A club captain’s tale: Luke Sellers

A month into the new season and 23 different players have already represented the first team at my club. That stat is both a sign of strength in depth and a source of huge frustration.

Work, school, birthdays, christenings, rugby tours, online county cricket commentary (yes really!), revision, illness and reasons unknown: you name it, we’ve had it so far this year.

And while I understand that every player misses the odd game, this season things have been, at best, a test of patience.

The first XI should be the pinnacle of any club, the team that set the standards both on and off the field. Yet at the moment the message being sent out is that playing for our first team isn’t that important.

Like a ‘devout’ Christian who only goes to church twice a year, many players are happy to state their commitment without backing it up with action. It seems cricket is their top priority, just as long as there is nothing better going on. And the attitude to training is even worse.

The knock-on effect is more than just a headache for the beleaguered selection committee on a Wednesday night. The decision of a first team player to pick a party over an important game affects 44 blokes across the four teams we field every Saturday.

The results are also clear for all to see on the field of play. The first XI has enjoyed a mixed start to the season with two decent victories interspersed with a couple of comprehensive defeats. The inconsistency, lack of discipline and togetherness in all three areas of the game is symptomatic of a side that has not trained or played enough cricket together.

Pick any great team, from any sport, in any era and list their strengths. I would be willing to bet that in every case the words commitment, team spirit and dedication would feature highly. And these things are not simply a by-product of success that happen by accident. In theory they can be trained and developed just like a solid forward defensive or a well-concealed slower ball.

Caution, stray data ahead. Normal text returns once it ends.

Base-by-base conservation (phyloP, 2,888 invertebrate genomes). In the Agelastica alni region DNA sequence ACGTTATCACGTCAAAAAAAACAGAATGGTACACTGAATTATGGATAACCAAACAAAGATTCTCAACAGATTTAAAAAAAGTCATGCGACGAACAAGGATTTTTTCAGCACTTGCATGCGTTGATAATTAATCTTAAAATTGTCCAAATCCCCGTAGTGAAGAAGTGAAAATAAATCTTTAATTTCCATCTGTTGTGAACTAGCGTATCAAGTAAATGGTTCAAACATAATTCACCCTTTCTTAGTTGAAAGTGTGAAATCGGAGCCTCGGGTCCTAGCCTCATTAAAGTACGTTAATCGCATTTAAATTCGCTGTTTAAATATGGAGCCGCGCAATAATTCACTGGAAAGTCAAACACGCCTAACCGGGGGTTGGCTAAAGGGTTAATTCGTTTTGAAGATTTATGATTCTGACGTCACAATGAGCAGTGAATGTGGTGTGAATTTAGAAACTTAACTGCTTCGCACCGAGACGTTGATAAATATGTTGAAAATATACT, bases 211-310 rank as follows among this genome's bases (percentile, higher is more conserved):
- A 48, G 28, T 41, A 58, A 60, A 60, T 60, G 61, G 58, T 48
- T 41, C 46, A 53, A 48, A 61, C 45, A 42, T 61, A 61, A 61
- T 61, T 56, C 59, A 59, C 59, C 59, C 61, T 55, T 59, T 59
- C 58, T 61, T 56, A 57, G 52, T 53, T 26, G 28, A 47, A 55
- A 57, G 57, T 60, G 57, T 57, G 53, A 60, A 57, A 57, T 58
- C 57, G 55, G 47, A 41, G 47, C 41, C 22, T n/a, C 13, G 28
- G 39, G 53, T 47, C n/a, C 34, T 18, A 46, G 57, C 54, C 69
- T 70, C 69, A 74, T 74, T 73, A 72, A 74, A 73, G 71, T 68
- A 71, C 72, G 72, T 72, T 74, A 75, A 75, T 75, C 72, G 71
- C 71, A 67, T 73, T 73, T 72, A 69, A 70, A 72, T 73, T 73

Over the last few years I have tried bringing the side together to come up with lists of key values and phrases that our team should embody, drafted a selection policy that has been forwarded to the whole club and spent more time on the end of a phone than a News of the World investigative journalist, but all to no avail.

This leads me to the conclusion that what is wrong is not so much the commitment of the individuals but the unrealistic expectations of myself and other captains around the country.

Perhaps it is unreasonable in the hectic modern world we live in to ask people to give up one evening and one day a week to the fun but ultimately meaningless pursuit of amateur sport.

Whether this is true or not, one thing that will not change is my refusal to give into this world-weary view. If we start believing that sport doesn’t actually matter then we lose the whole raison d’etre for playing at all.

And despite my frustration, there are a number of players at the club who provide grounds for a more optimistic outlook.

In the second team two players worked double shifts and weekends throughout the winter in order to get their summer Saturdays off. And a fellow first teamer, who has recently fathered his second child, has booked Mondays off work to ensure he can still play cricket and have a ‘weekend’ with the family.

You can offer me all the talent in the world but it is these individuals that you want in your team when the going gets tough. Yet for all the high regard they are held in throughout the club, the fear persists that these kind of cricketers are a dying breed.

*Luke Sellers plays Minor Counties cricket and is captain of a league club. Let him know your views or experiences by commenting here or by following @Luke_Sellers on Twitter.

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4 Responses to A club captain’s tale: Luke Sellers